Gum Disease and Your Heart
Gum disease, also known as periodontal disease, is a serious oral health condition. When it starts, however, it is often barely noticeable, if it is noticeable at all. Without treatment, gum disease only continues to get worse. Eventually, it can lead to gum recession, loose teeth, and tooth loss. Advanced gum disease can also impact your whole-body health, including your heart. If you have gum disease, The Elmwood Dental Group LLC can provide treatment to restore the health of your mouth and protect the health of your heart.
Symptoms of Gum Disease
There are several symptoms that come with gum disease. The exact symptoms you experience vary based on the severity of your condition. Common symptoms of gum disease include:
Gum Disease and Heart Disease
Gum disease is often thought to be a condition that only affects your mouth. While it starts in the mouth, it can affect the rest of your body as well, including your heart. Gum disease is a progressive condition. When it first starts, many people do not often notice that they have it. However, as it continues to worsen, your irritated and inflamed gums begin to pull away from the surfaces of your teeth, creating pockets. Bacteria become trapped in these pockets and begin to attack your periodontal ligaments and your jawbone. The bacteria can also enter directly into your bloodstream. Once there, they can spread throughout the body. These bacteria trigger an inflammatory response, which can cause the blood vessels to become narrower. This can lead to clogged arteries or atherosclerosis. Inside the heart, bacteria can cause inflammation that can lead to an infection known as endocarditis.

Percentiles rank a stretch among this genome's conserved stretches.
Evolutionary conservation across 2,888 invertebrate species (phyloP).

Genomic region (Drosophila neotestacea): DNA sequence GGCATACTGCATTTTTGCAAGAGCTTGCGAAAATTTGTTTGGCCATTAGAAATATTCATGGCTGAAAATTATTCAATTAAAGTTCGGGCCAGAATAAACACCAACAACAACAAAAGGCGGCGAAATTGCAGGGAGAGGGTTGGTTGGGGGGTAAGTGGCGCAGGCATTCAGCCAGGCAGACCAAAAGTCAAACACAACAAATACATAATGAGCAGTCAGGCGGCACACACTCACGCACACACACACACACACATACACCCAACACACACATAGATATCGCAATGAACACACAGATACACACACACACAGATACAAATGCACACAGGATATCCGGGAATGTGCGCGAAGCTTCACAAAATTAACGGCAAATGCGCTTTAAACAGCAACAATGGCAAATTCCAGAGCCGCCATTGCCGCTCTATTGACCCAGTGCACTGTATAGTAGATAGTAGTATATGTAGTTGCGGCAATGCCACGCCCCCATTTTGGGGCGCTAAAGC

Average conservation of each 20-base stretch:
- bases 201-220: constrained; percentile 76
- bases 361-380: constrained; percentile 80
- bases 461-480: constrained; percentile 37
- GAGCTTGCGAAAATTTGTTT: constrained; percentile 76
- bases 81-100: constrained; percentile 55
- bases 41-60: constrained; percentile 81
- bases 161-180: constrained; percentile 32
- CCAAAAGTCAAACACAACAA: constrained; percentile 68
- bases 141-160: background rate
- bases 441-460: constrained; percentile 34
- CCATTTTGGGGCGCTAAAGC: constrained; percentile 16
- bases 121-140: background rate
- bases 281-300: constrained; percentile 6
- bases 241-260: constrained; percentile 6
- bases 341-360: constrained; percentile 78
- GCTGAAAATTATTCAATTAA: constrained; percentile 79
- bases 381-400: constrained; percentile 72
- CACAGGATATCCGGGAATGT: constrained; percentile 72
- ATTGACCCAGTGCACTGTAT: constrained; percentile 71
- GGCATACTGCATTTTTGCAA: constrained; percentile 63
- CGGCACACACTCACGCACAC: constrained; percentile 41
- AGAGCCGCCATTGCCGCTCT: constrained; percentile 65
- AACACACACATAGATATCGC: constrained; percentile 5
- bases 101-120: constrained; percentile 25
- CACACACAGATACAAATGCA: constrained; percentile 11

Heart Disease and Undergoing Dental Treatment
For those who are already living with heart disease, it is crucial that this information is disclosed before receiving any kind of dental treatment. Patients with heart disease may require pretreatment with antibiotics before undergoing certain types of procedures. Antibiotics are often prescribed for those who have suffered endocarditis in the past or those who have an artificial heart valve. You may also be prescribed antibiotics before treatment if you were born with certain heart conditions. These antibiotics are designed to help prevent infections and severe heart-related consequences during and after dental treatment.
Maintaining Your Oral Health and Your Heart Health
Maintaining your oral health is not only important for protecting the structures in your mouth, but it is also important for maintaining a healthy body and a healthy heart. The American Dental Association recommends brushing at least twice a day and flossing once a day, as well as having your teeth professionally cleaned and examined every six months to maintain the best results. In addition to maintaining good oral health, you can also work to protect your heart health by exercising regularly, maintaining a healthy diet, and seeing your doctor regularly.
Taking good care of your mouth can help to prevent serious oral health consequences, as well as serious consequences for the health of your heart. Call The Elmwood Dental Group LLC today at (833) 432-1457 for more information and to schedule your appointment.